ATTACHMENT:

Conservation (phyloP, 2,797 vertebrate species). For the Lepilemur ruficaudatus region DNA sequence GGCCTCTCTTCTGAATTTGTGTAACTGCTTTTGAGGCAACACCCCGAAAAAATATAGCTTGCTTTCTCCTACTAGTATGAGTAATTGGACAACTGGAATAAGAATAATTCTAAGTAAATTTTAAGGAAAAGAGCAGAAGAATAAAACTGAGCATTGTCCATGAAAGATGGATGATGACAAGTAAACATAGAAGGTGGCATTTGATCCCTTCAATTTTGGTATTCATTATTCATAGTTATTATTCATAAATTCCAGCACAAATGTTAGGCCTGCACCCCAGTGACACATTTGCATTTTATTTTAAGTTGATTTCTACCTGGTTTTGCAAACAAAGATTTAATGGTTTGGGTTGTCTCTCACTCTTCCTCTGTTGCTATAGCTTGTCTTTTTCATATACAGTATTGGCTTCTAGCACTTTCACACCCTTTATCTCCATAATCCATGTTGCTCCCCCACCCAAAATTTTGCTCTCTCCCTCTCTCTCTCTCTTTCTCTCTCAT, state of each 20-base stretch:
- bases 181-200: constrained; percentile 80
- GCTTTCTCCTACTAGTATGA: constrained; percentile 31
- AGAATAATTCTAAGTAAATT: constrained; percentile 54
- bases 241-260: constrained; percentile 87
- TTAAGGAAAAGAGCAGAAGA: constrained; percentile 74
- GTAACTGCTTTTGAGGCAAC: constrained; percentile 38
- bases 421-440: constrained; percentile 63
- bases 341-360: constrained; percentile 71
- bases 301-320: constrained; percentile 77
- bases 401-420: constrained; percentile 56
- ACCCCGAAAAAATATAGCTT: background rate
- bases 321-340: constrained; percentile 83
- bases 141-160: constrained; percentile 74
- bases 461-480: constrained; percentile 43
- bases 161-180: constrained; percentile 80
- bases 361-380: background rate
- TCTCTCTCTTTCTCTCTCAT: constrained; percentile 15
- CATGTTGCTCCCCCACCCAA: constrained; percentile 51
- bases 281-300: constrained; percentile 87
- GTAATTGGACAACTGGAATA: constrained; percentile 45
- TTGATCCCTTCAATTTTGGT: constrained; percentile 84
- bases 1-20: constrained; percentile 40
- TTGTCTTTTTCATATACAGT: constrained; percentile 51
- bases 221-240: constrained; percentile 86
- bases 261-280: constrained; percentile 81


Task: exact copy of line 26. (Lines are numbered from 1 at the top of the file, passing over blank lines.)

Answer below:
- bases 261-280: constrained; percentile 81